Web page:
The Bristol Type 160 Bisley I (initially designated Type 149CS) was a ground support variant of the Blenheim IV. It was initially designed with a solid nose section with four forward-firing Browning machine guns. Enhanced armour protection was fitted and the up-armoured dorsal turret was modified to fit two Browning guns and to allow firing through a full 360-degree arc.
After detailed changes to the design, the type was re-designated the Type 160 Blenheim V and entered production. It was intended for either direct support at low level, or for high level bombing. The first prototype AD657 flew for the first time on 24 February 1941 and was followed by a second aircraft AD661.
In the high-level role, the forward firing guns were replaced by a navigator / bomb aimer station and two rearward firing guns were fitted under the nose. Performance at its increased weight was lower than that of the Blenheim IV, but the aircraft had improved defensive armament and armour protection.
942 Blenheim V were ordered to be produced by Rootes Securities at Speke. Operationally, the type, despite these improvements, was ineffective in the face of modern fighter opposition and was generally used on missions where a fighter escort could be provided.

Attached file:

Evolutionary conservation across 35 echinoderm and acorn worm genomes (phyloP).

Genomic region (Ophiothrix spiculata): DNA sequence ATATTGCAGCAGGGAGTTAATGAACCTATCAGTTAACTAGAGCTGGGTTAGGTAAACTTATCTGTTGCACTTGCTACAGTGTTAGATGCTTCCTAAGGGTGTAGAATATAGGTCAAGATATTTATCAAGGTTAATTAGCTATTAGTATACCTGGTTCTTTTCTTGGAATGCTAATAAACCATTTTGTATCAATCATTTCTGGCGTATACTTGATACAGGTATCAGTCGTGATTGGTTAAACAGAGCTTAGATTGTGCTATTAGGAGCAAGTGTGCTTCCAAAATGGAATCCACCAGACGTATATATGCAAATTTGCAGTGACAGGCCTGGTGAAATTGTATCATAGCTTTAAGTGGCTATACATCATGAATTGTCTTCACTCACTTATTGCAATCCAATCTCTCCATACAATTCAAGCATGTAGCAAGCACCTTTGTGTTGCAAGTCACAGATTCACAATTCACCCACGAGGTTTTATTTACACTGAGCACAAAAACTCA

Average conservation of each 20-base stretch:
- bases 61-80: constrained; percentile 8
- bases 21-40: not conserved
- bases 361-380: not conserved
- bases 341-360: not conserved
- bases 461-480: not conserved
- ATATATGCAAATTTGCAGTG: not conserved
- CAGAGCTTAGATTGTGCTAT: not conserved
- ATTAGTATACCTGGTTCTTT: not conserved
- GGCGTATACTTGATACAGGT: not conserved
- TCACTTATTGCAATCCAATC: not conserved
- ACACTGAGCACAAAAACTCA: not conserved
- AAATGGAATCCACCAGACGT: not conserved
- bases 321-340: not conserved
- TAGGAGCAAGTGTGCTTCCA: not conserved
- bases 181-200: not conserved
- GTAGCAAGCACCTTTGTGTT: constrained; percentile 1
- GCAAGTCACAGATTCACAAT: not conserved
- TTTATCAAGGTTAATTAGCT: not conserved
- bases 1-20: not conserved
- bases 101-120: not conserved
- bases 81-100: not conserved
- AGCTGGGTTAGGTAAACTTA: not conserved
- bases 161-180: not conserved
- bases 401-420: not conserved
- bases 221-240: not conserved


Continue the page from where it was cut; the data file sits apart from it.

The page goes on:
13 and 18 Squadron RAF sustained very high losses in daylight operations, following the Operation Torch landings in North Africa, against Bf109F and Fw190 opposition.
Specification (Blenheim V)
|Powerplant||Two 950 hp Bristol Mercury 25 or 30|
|Span||56 ft 1 in|
|Maximum Weight||17,000 lb|
|Capacity||Three crew (pilot, navigator / bomb aimer, gunner). Bisley: Four fixed forward firing Browning guns in nose, twin Browning guns in dorsal turret. Blenheim V: Dorsal turret plus two rearward firing guns in a blister under the nose.|
|Maximum Speed||260 mph|
Variants and number built
|Type 160 Bisley I||Two aircraft (AD657 & AD661)|
|Type 160 Blenheim V||942 by Rootes Securities|
|Blenheim VB||Bomber variant|
|Blenheim VD||Tropical modifications for Desert operations|